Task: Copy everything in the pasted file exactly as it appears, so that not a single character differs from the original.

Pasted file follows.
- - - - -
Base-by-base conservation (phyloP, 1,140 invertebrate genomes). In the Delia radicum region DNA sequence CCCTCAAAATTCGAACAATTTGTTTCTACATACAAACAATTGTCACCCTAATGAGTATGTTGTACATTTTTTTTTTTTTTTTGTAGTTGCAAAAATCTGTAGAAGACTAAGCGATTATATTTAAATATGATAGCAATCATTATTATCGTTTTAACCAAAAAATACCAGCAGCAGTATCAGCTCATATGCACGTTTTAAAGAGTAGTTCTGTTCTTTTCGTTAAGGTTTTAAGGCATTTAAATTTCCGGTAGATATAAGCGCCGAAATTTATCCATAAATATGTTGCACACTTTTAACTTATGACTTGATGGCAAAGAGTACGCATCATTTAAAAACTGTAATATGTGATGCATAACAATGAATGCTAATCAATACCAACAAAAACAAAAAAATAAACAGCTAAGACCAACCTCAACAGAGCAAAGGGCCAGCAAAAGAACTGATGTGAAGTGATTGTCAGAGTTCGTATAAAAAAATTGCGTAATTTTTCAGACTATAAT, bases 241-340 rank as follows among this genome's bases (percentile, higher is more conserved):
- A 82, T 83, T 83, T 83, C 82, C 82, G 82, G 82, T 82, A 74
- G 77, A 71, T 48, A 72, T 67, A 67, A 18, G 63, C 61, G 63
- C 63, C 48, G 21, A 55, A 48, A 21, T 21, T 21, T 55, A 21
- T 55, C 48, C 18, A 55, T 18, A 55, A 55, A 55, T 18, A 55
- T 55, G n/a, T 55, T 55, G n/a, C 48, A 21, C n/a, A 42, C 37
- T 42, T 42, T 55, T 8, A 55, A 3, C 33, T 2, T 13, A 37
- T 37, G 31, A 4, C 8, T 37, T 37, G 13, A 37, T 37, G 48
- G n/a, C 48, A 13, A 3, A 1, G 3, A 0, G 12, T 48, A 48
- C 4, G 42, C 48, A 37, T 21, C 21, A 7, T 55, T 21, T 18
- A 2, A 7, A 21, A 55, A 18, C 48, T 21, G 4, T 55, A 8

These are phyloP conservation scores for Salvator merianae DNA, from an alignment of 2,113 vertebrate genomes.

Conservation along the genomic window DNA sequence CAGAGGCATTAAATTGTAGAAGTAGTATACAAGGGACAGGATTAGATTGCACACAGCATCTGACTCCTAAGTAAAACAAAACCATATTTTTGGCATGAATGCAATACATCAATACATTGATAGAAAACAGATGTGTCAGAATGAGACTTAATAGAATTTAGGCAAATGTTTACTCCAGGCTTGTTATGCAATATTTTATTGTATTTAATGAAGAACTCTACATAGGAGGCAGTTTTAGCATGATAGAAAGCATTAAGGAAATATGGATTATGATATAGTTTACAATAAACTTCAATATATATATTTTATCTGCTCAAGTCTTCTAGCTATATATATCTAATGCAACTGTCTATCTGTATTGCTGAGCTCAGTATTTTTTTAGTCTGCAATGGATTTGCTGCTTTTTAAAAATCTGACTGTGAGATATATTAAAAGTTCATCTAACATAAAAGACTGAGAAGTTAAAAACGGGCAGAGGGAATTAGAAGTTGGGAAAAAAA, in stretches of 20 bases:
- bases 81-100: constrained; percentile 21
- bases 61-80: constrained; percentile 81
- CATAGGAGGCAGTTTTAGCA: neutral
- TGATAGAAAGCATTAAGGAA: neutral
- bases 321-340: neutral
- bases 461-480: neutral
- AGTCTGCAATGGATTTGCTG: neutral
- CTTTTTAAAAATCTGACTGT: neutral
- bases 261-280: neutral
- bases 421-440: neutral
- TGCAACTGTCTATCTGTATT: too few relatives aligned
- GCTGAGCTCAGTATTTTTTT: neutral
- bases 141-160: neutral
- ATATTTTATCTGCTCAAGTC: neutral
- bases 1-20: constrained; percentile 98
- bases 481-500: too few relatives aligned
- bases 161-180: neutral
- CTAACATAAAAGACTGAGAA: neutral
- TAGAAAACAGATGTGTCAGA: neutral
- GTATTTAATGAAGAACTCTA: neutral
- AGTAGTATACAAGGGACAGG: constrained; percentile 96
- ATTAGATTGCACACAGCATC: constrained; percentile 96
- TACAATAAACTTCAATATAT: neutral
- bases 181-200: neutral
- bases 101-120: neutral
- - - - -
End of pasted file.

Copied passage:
Base-by-base conservation (phyloP, 1,140 invertebrate genomes). In the Delia radicum region DNA sequence CCCTCAAAATTCGAACAATTTGTTTCTACATACAAACAATTGTCACCCTAATGAGTATGTTGTACATTTTTTTTTTTTTTTTGTAGTTGCAAAAATCTGTAGAAGACTAAGCGATTATATTTAAATATGATAGCAATCATTATTATCGTTTTAACCAAAAAATACCAGCAGCAGTATCAGCTCATATGCACGTTTTAAAGAGTAGTTCTGTTCTTTTCGTTAAGGTTTTAAGGCATTTAAATTTCCGGTAGATATAAGCGCCGAAATTTATCCATAAATATGTTGCACACTTTTAACTTATGACTTGATGGCAAAGAGTACGCATCATTTAAAAACTGTAATATGTGATGCATAACAATGAATGCTAATCAATACCAACAAAAACAAAAAAATAAACAGCTAAGACCAACCTCAACAGAGCAAAGGGCCAGCAAAAGAACTGATGTGAAGTGATTGTCAGAGTTCGTATAAAAAAATTGCGTAATTTTTCAGACTATAAT, bases 241-340 rank as follows among this genome's bases (percentile, higher is more conserved):
- A 82, T 83, T 83, T 83, C 82, C 82, G 82, G 82, T 82, A 74
- G 77, A 71, T 48, A 72, T 67, A 67, A 18, G 63, C 61, G 63
- C 63, C 48, G 21, A 55, A 48, A 21, T 21, T 21, T 55, A 21
- T 55, C 48, C 18, A 55, T 18, A 55, A 55, A 55, T 18, A 55
- T 55, G n/a, T 55, T 55, G n/a, C 48, A 21, C n/a, A 42, C 37
- T 42, T 42, T 55, T 8, A 55, A 3, C 33, T 2, T 13, A 37
- T 37, G 31, A 4, C 8, T 37, T 37, G 13, A 37, T 37, G 48
- G n/a, C 48, A 13, A 3, A 1, G 3, A 0, G 12, T 48, A 48
- C 4, G 42, C 48, A 37, T 21, C 21, A 7, T 55, T 21, T 18
- A 2, A 7, A 21, A 55, A 18, C 48, T 21, G 4, T 55, A 8

These are phyloP conservation scores for Salvator merianae DNA, from an alignment of 2,113 vertebrate genomes.

Conservation along the genomic window DNA sequence CAGAGGCATTAAATTGTAGAAGTAGTATACAAGGGACAGGATTAGATTGCACACAGCATCTGACTCCTAAGTAAAACAAAACCATATTTTTGGCATGAATGCAATACATCAATACATTGATAGAAAACAGATGTGTCAGAATGAGACTTAATAGAATTTAGGCAAATGTTTACTCCAGGCTTGTTATGCAATATTTTATTGTATTTAATGAAGAACTCTACATAGGAGGCAGTTTTAGCATGATAGAAAGCATTAAGGAAATATGGATTATGATATAGTTTACAATAAACTTCAATATATATATTTTATCTGCTCAAGTCTTCTAGCTATATATATCTAATGCAACTGTCTATCTGTATTGCTGAGCTCAGTATTTTTTTAGTCTGCAATGGATTTGCTGCTTTTTAAAAATCTGACTGTGAGATATATTAAAAGTTCATCTAACATAAAAGACTGAGAAGTTAAAAACGGGCAGAGGGAATTAGAAGTTGGGAAAAAAA, in stretches of 20 bases:
- bases 81-100: constrained; percentile 21
- bases 61-80: constrained; percentile 81
- CATAGGAGGCAGTTTTAGCA: neutral
- TGATAGAAAGCATTAAGGAA: neutral
- bases 321-340: neutral
- bases 461-480: neutral
- AGTCTGCAATGGATTTGCTG: neutral
- CTTTTTAAAAATCTGACTGT: neutral
- bases 261-280: neutral
- bases 421-440: neutral
- TGCAACTGTCTATCTGTATT: too few relatives aligned
- GCTGAGCTCAGTATTTTTTT: neutral
- bases 141-160: neutral
- ATATTTTATCTGCTCAAGTC: neutral
- bases 1-20: constrained; percentile 98
- bases 481-500: too few relatives aligned
- bases 161-180: neutral
- CTAACATAAAAGACTGAGAA: neutral
- TAGAAAACAGATGTGTCAGA: neutral
- GTATTTAATGAAGAACTCTA: neutral
- AGTAGTATACAAGGGACAGG: constrained; percentile 96
- ATTAGATTGCACACAGCATC: constrained; percentile 96
- TACAATAAACTTCAATATAT: neutral
- bases 181-200: neutral
- bases 101-120: neutral